The Jacksonville Jaguars improved the most in the 2017 NFL Draft, according to ESPN’s Todd McShay

Sep 5, 2015; Arlington, TX, USA; Alabama Crimson Tide tackle Cam Robinson (74) in action against the Wisconsin Badgers at AT&T Stadium. Mandatory Credit: Matthew Emmons-USA TODAY Sports
Sep 5, 2015; Arlington, TX, USA; Alabama Crimson Tide tackle Cam Robinson (74) in action against the Wisconsin Badgers at AT&T Stadium. Mandatory Credit: Matthew Emmons-USA TODAY Sports /

For a second straight year, Todd McShay thinks the Jacksonville Jaguars improved in a big way after their 2017 NFL Draft.

Stop me if you’ve heard this before – the Jacksonville Jaguars are the most improved team in the NFL.

We heard it all last year after the Jaguars put together an impressive free agent haul and a terrific draft class, all for naught. The Jaguars finished 3-13 in 2016 and the franchise is still trying to revive itself the Hindenburg-like crash the team endured under former head coach Gus Bradley last season.

The old “fool me once” proverbial phrase should apply here, but it hasn’t thus far in the 2017 post-draft analysis.

Todd McShay recently decided to talk about the 5 teams that improved the most over the course of the 2017 NFL Draft, and he started the piece off by breaking down how the Jaguars got better.

"This is really about the Jaguars changing their identity on offense. The best way to protect a quarterback like Blake Bortles, who is last in the league with 63 turnovers since 2014, is to take the ball out of his hands. That means running the ball more, working the clock and relying on an ascending defense to win games. With RBs Chris Ivory and T.J. Yeldon both having struggled with injuries, it made sense to target a workhorse back like Leonard Fournette in Round 1. He has a rare combination of size, speed and power, and was the best back in this draft for a team looking to become more ground-and-pound.The Jaguars did well to draft OT Cam Robinson, who’s a strong run-blocker, to help pave the way for Fournette on the ground. He’s special once he gets a sliver of daylight. The offensive line is still a work in progress, but in a make-or-break season for Bortles, Tom Coughlin & Co. have given the quarterback his best supporting cast since his arrival in Jacksonville three years ago. Fifth-round linebacker Blair Brown doesn’t need to be a star with Myles Jack and Telvin Smith also patrolling the second level, but his steady tackling ability will fit right in on a defense that ranked fourth overall in rushing yards allowed after first contact last season (1.42)."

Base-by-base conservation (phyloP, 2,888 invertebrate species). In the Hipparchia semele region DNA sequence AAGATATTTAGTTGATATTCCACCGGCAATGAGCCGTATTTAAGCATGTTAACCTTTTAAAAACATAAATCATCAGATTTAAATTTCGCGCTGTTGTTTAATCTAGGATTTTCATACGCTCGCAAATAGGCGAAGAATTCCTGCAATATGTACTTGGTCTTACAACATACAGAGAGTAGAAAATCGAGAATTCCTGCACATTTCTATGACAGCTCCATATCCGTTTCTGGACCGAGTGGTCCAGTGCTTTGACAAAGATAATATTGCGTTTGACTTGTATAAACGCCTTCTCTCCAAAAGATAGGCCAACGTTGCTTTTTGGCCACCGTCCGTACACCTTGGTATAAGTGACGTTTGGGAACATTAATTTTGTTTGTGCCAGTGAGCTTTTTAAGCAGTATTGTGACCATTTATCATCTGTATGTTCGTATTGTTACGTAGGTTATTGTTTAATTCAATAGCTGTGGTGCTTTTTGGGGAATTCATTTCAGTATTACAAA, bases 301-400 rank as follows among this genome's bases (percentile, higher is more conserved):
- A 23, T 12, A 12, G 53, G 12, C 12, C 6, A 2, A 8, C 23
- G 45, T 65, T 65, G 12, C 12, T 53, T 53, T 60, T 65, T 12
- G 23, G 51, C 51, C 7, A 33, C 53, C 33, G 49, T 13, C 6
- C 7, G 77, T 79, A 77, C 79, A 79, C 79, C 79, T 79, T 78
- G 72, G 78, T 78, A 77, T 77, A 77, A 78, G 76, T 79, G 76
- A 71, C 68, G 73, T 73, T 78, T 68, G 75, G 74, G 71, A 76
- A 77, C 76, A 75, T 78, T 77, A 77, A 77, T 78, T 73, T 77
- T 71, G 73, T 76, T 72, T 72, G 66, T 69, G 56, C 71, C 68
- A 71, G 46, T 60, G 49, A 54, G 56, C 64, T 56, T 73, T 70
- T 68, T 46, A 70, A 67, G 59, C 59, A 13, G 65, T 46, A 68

More from Jacksonville Jaguars News

Unsurprisingly, McShay focuses on the top two picks of the class and how they are going to reshape the offense.

Tangentially though, it’s quite an indictment on Bortles to say the best way to protect him is to literally take the ball out of his hands.

Overall, this is an extremely subjective take, as are most of these pieces in general. McShay’s conceit here is that the Jaguars will be much better on offense if they run everything through Fournette. This may be true, but it also still relies on Bortles being efficient and effective when his number is called.

McShay says the Jaguars improved significantly in the draft, but it’s clear he’s expecting the top two guys in Fournette and Robinson to do a lot as rookies. That seems like a risky proposition for a team that needs to win now.

The only other player he brings up from the class is Blair Brown, which is somewhat surprising. Given Dante Fowler Jr.’s struggles in 2016, I wouldn’t be surprised to see third round pick Dawaune Smoot take a decent amount of snaps as a rookie. I also expect Dede Westbrook to be in the mix as the 4th receiver and as a punt returner.

Criticism of his analysis aside, I do believe the Jaguars got better via the draft as well – the question that remains is did they get better enough to be relevant in the NFL this year.